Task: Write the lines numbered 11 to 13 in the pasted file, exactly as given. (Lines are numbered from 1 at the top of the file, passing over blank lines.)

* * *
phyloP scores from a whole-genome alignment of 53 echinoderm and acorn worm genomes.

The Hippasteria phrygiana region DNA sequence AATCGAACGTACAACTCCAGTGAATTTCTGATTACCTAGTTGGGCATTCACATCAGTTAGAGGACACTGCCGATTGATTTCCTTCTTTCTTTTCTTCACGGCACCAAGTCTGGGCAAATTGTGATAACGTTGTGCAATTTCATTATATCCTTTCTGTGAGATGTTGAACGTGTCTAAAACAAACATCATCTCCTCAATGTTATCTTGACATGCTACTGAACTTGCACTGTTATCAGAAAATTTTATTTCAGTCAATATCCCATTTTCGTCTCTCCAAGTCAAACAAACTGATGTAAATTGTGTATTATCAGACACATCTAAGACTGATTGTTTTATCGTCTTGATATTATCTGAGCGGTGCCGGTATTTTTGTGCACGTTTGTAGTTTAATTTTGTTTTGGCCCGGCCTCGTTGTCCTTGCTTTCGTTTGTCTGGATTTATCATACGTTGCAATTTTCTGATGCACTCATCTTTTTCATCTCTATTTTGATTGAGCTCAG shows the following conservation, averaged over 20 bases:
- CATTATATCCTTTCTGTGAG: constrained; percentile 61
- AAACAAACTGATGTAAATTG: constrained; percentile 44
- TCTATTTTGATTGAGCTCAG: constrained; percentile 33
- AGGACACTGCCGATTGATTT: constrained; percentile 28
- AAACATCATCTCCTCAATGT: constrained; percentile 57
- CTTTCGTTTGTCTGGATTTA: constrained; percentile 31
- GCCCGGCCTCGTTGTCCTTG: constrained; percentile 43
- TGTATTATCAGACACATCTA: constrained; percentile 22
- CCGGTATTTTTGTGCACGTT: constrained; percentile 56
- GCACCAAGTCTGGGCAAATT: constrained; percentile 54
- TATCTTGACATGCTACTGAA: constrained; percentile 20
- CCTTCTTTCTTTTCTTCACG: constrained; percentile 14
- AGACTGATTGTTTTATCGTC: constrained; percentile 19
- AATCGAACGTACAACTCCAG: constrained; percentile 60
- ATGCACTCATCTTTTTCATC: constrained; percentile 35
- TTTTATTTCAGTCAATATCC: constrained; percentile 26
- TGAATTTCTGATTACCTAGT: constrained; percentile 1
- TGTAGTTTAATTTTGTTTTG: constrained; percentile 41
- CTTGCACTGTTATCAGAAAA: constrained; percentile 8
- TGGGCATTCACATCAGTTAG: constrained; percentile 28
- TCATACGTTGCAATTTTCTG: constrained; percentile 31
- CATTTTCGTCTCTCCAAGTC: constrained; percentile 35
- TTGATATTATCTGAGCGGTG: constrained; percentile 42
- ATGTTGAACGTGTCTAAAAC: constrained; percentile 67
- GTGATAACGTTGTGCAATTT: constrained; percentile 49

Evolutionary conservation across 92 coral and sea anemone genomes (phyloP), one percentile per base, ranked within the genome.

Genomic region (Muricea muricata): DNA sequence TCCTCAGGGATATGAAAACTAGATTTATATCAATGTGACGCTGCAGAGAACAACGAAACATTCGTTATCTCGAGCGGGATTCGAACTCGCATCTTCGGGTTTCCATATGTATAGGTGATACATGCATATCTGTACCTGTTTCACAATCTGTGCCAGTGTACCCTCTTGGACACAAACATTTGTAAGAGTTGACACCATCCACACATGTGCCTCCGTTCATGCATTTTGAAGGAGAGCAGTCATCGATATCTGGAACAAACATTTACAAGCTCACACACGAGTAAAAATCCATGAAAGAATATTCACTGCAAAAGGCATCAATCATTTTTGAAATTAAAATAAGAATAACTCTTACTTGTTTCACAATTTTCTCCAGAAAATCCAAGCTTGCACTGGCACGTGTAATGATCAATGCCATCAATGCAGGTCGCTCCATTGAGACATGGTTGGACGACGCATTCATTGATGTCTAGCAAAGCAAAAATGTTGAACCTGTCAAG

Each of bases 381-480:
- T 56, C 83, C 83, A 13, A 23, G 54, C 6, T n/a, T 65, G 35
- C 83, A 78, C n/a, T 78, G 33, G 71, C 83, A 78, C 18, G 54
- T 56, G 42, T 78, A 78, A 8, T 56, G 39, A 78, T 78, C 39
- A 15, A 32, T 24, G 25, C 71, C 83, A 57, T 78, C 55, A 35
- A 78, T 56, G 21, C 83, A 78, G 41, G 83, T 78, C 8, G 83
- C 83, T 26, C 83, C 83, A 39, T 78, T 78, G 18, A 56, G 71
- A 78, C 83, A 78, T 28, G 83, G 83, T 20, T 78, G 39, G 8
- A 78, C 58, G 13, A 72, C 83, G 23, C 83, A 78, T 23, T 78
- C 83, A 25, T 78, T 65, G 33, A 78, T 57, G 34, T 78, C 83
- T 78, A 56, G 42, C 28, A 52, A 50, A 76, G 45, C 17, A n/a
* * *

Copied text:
- CCGGTATTTTTGTGCACGTT: constrained; percentile 56
- GCACCAAGTCTGGGCAAATT: constrained; percentile 54
- TATCTTGACATGCTACTGAA: constrained; percentile 20